And if we want to ensure that New Zealanders are given every opportunity to gain from the benefits of globalisation, and to be protected from sharp edge of some of the changes that will be eventuate, we must ensure that all our people have the chance to continually improve their skills.
In the months ahead, the Labour-led government will announce a comprehensive skills strategy, developed with the Skills New Zealand forum including representation from business, unions, and the tertiary sector. I expect the strategy to significantly raise the profile of the skills issue and I hope business leaders will see it as a new opportunity to work with government in seizing a significant opportunity.
One of the other things we must do is ensure that we send clear signals continue to send signals about the stability and strength of New Zealand’s economic fundamentals. We must be committed to macroeconomic stability if we want markets and firms to have the certainty they need to do business here. We must demonstrate a commitment to long-term infrastructure investment so our firms have access to world-class communications and transport networks.
But we also need wider thinking about the range of things firms consider when they make choices about where to locate their businesses. The Treasury is releasing a study today that outlines the thoughts of a number of firms on the location of their economic activity.
Over the past year, we have seen some firms choose to move parts of their operations off-shore. Some have moved their production bases to other countries while retaining their research and development operations in New Zealand. Still others have expanded their entirely New Zealand-based operations. The R tax credit coming into effect from 1 April 2008 is a big plank in helping retain parts of the value chain in New Zealand.
The study found that overseas ownership tends to reduce the ‘inertia’ for firms to stay in New Zealand. I think this gives an interesting insight into the economic case for greater domestic savings. KiwiSaver provides the means to build up savings by New Zealanders, for New Zealand businesses to stay New Zealand-owned, for the benefit of all New Zealanders.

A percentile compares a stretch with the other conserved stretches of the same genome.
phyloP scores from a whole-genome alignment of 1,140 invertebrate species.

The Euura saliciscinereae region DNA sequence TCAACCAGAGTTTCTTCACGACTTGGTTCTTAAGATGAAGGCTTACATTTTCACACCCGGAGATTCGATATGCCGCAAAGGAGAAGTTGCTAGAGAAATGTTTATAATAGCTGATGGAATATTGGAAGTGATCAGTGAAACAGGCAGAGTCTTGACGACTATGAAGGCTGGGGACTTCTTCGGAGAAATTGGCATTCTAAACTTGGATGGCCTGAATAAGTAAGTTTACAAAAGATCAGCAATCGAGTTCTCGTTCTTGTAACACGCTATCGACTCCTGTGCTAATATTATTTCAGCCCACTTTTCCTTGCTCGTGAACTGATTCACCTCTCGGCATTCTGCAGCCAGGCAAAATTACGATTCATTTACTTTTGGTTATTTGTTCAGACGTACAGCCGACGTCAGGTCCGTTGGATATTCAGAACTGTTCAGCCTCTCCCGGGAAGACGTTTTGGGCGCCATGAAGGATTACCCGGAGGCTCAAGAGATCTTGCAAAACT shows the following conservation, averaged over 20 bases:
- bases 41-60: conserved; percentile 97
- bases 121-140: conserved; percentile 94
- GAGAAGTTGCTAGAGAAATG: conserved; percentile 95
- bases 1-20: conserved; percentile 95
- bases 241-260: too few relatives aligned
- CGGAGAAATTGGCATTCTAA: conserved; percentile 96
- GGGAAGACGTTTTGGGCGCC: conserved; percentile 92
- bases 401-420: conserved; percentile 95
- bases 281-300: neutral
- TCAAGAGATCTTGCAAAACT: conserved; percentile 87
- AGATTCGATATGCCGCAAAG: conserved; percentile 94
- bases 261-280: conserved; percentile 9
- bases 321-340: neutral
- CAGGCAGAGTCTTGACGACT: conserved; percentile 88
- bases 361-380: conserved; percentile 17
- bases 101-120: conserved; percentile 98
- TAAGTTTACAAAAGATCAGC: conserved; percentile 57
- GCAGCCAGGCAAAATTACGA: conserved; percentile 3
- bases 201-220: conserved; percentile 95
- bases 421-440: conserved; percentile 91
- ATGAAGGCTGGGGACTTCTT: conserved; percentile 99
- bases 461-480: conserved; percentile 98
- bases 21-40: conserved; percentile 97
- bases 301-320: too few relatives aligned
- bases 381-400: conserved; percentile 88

What this tells us is that there will be no one way that businesses will respond to the pressures and opportunities of globalisation. I think the Treasury-commissioned study shows that if New Zealand can determine which elements in the value chain we can realistically seek to achieve some level of dominance, we can go one step further in improving our competitiveness and in securing greater gains from globalisation. Gaining national consensus on the direction for New Zealand’s future economic development in the face of globalisation is something we must forge together.
The summary of all this is that setting our economic agenda has always been about making sure we are competitive internationally. What I am saying to you all today is that while we have made huge progress, there is no time to stand still.
I am concerned that what I am hearing from the opposition benches is sounding an awful lot like a call for cashing out and taking a breather.
That leads to me to my final point. Returning to David’s invitation to speak today, he asked if I would be able to outline some of the dividing lines between government and opposition policies going into next year’s election.
One of the things that is already clear is that voters will be offered a choice between moving forward or turning back.
The Labour-led government is serious about the long-term, serious about our economic credibility, and serious about doing what is necessary to further lift wages, profits, and economic growth. We want to be honest with New Zealanders about our challenges and build a consensus on the way ahead.
And while the opposition has talked a lot about a new aspirational brand and a new marketing strategy, there will be little new about the direction National will propose. Behind the grin, we will see more calls for privatisation for the sake of ideology; more calls to sell off our assets with no thought to the long-term effects on our infrastructure; more calls loosen fiscal policy and ignore our macroeconomic weaknesses. They will offer a dishonest package, built on telling New Zealanders what they want to hear. They will tell New Zealanders we can head backwards and re-instate the policies of the 1990s without the disastrous outcomes of the 1990s.
My job will be to make it clear that we cannot allow that to happen.